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Animal Cancer Tests

Mice—the best animal model for cancer research

The chemical causation of cancer is not a simple process. Many, perhaps most, chemical carcinogens do not have the potency to cause cancer in their usual condition. The non-cancer causing form of the chemical is called a procarcinogen. Procarcinogens are frequently complex organic compounds that the human body attempts to dispose of when ingested. Hepatic enzymes chemically change the procarcinogen in several steps to yield a chemical that is more easily excreted. These chemical changes result in modification of the procarcinogen (with no cancer forming ability) to the ultimate carcinogen (with cancer causing competence). Ultimate carcinogens have been shown to have a great affinity for DNA, RNA, and cellular proteins, and it is the interaction of the ultimate carcinogen with the cell macromolecules that causes cancer. It is unfortunate indeed that one cannot look at the chemical structure of a potential carcinogen and predict whether or not it will cause cancer. There is no computer program that can predict what hepatic enzymes will do to procarcinogens and how the metabolized end product(s) will interact with cells.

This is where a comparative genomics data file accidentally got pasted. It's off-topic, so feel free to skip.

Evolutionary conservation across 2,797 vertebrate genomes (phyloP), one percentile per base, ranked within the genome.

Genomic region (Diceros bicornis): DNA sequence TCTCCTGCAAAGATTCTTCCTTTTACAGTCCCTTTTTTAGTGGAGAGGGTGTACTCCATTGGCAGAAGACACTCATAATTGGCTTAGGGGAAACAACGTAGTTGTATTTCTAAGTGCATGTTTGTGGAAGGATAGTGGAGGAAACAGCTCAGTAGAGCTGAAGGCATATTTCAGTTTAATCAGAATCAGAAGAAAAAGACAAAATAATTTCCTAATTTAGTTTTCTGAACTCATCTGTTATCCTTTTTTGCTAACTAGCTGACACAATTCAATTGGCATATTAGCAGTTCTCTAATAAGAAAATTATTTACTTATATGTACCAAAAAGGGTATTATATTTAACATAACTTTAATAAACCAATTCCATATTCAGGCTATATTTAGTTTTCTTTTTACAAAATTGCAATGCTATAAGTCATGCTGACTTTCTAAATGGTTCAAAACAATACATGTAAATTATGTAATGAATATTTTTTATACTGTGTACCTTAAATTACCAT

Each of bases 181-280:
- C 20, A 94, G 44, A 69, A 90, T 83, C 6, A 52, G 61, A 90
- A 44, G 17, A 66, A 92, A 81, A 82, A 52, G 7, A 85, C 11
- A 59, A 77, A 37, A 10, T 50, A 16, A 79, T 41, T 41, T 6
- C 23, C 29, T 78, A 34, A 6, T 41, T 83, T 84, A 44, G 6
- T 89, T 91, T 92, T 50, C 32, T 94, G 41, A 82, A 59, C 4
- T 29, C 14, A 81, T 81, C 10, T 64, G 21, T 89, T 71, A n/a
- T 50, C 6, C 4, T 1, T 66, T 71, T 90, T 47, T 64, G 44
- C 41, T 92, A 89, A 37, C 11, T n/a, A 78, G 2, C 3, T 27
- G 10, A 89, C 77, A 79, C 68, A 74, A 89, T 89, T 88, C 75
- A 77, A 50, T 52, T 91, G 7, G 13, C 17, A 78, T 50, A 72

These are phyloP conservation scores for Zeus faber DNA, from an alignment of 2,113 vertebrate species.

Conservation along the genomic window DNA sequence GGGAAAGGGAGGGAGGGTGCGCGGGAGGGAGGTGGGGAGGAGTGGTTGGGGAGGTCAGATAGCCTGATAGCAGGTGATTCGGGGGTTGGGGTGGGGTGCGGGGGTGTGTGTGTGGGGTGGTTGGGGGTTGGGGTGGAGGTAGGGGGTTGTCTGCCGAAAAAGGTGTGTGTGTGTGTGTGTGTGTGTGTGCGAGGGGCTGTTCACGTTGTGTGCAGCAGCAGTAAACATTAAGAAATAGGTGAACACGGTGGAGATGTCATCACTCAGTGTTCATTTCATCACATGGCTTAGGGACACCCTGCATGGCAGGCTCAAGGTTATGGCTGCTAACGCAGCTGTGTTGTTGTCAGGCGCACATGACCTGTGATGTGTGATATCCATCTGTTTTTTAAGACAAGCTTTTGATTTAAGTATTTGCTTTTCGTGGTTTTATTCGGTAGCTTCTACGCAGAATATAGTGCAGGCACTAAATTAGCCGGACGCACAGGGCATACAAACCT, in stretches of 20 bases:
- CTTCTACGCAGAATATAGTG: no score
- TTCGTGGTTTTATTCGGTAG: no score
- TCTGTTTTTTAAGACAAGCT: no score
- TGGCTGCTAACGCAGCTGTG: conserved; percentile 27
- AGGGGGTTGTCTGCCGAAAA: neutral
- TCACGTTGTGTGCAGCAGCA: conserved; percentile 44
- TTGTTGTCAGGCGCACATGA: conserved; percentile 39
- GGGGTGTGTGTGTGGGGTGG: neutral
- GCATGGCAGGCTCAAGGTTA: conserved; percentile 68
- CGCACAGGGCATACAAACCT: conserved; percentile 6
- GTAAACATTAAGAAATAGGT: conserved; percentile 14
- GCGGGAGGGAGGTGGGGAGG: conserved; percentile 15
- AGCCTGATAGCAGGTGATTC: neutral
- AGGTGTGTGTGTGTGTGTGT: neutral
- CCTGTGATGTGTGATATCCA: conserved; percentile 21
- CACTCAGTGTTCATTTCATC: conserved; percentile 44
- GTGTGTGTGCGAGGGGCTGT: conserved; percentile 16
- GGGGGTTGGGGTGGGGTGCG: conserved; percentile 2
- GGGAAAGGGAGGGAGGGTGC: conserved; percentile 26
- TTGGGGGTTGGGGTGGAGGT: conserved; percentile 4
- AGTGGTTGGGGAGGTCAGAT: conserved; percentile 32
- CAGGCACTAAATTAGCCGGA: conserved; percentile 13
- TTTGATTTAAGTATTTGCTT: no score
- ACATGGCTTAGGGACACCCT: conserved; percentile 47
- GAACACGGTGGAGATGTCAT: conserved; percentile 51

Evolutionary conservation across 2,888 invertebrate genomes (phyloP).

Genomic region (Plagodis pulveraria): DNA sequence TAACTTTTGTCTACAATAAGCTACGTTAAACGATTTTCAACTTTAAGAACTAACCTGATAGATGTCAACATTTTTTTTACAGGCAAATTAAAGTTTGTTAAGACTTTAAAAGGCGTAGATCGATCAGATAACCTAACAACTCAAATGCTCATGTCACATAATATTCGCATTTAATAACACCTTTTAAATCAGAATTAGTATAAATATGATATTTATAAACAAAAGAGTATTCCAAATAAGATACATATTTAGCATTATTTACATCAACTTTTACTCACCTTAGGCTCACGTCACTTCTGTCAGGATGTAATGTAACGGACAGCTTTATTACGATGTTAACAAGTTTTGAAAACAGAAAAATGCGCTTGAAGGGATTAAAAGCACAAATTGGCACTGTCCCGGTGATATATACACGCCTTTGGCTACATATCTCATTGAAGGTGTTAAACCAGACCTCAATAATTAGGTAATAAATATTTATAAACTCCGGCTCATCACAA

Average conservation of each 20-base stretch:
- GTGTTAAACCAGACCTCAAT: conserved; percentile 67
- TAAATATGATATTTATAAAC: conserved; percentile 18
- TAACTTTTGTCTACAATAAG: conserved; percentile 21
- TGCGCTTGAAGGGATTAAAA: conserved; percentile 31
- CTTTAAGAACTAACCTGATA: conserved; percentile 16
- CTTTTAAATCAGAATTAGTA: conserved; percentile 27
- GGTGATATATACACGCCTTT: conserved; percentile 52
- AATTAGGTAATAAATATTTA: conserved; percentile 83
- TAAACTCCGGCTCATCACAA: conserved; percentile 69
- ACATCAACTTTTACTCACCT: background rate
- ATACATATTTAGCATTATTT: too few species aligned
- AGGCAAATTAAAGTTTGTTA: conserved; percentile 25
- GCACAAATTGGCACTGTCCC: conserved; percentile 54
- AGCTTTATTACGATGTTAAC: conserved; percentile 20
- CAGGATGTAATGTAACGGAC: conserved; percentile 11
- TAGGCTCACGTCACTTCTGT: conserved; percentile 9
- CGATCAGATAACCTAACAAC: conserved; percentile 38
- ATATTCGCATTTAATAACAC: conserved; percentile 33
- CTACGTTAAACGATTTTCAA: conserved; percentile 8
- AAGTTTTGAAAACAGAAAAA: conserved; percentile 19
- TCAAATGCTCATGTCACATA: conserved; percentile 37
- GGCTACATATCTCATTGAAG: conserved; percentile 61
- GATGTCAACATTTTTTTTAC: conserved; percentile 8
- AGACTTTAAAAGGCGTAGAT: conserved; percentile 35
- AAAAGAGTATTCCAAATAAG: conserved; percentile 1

Great strides have been made in the development of chemotherapeutic agents designed to cure cancer. The drugs have significant efficacy with certain cancers (these include, but are not limited to, pediatric acute lymphocytic leukemia, choriocarcinoma, Hodgkin's disease, and testicular cancer) and some treated patients attain a normal life span. While this development is heartening, the cancers listed are, for the most part, relatively infrequent. More common cancers such as colorectal carcinoma, lung cancer, breast cancer, and ovarian cancer remain intractable with regard to treatment.